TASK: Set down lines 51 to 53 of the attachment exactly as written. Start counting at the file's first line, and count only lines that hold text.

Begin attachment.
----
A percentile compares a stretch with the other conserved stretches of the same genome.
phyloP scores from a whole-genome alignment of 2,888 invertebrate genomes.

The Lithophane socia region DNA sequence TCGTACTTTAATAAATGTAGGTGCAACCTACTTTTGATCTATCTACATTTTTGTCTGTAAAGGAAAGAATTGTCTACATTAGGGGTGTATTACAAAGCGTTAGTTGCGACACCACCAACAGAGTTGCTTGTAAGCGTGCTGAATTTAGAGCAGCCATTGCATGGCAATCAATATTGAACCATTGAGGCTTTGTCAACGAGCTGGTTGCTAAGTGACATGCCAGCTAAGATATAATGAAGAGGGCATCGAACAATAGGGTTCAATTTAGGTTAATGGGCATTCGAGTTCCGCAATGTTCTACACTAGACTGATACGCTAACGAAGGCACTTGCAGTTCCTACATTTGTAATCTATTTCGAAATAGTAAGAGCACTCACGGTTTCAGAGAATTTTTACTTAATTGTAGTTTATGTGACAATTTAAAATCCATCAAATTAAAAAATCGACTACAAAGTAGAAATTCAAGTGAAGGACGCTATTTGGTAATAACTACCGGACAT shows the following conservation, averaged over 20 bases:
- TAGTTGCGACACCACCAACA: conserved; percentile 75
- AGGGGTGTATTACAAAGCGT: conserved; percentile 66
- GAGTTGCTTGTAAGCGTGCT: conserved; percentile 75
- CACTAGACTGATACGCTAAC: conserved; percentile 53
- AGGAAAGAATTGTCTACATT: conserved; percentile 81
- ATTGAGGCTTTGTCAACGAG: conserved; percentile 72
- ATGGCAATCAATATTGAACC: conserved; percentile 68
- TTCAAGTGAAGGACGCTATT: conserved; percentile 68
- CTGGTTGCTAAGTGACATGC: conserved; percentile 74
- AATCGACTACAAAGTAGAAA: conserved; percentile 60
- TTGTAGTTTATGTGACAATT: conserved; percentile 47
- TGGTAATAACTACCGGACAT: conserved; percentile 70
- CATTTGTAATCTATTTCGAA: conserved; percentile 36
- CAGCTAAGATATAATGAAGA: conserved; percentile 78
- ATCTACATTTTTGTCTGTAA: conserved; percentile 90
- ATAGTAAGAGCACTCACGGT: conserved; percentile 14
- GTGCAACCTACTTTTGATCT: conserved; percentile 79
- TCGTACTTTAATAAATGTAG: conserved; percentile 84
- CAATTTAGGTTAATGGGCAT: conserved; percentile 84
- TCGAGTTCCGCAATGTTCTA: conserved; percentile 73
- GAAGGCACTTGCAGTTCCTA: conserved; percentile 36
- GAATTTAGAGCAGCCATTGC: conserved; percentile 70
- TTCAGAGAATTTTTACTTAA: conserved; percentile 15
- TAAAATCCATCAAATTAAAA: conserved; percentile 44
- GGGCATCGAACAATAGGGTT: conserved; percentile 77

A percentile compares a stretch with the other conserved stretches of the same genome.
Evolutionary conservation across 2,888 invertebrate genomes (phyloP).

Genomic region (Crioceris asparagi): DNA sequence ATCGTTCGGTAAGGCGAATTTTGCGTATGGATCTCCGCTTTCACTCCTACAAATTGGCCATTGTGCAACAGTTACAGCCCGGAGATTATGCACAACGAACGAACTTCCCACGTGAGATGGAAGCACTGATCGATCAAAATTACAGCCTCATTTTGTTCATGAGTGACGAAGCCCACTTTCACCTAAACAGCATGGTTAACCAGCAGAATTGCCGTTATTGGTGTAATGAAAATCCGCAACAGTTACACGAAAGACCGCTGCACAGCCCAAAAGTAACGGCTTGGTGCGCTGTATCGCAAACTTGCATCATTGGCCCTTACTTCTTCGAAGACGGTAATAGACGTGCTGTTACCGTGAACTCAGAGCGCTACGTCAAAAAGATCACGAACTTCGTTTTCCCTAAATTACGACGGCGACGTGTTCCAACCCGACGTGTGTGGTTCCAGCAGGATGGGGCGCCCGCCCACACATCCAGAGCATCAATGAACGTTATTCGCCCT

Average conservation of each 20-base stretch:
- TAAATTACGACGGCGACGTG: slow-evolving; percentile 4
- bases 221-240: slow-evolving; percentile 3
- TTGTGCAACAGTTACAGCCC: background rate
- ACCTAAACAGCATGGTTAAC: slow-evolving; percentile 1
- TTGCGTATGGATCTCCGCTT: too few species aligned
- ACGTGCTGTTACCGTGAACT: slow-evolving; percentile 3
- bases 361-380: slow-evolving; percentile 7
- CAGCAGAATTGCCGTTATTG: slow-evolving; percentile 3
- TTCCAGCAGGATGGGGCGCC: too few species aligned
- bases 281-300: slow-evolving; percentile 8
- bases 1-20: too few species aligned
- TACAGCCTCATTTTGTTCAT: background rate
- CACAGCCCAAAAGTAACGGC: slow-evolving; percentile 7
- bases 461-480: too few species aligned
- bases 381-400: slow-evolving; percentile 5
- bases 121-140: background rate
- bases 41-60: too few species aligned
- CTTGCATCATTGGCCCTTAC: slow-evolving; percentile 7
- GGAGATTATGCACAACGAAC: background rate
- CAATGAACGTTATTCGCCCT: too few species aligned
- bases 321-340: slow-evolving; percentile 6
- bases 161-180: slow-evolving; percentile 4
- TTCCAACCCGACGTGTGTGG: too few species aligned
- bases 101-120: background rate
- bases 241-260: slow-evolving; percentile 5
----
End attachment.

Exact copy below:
- GGAGATTATGCACAACGAAC: background rate
- CAATGAACGTTATTCGCCCT: too few species aligned
- bases 321-340: slow-evolving; percentile 6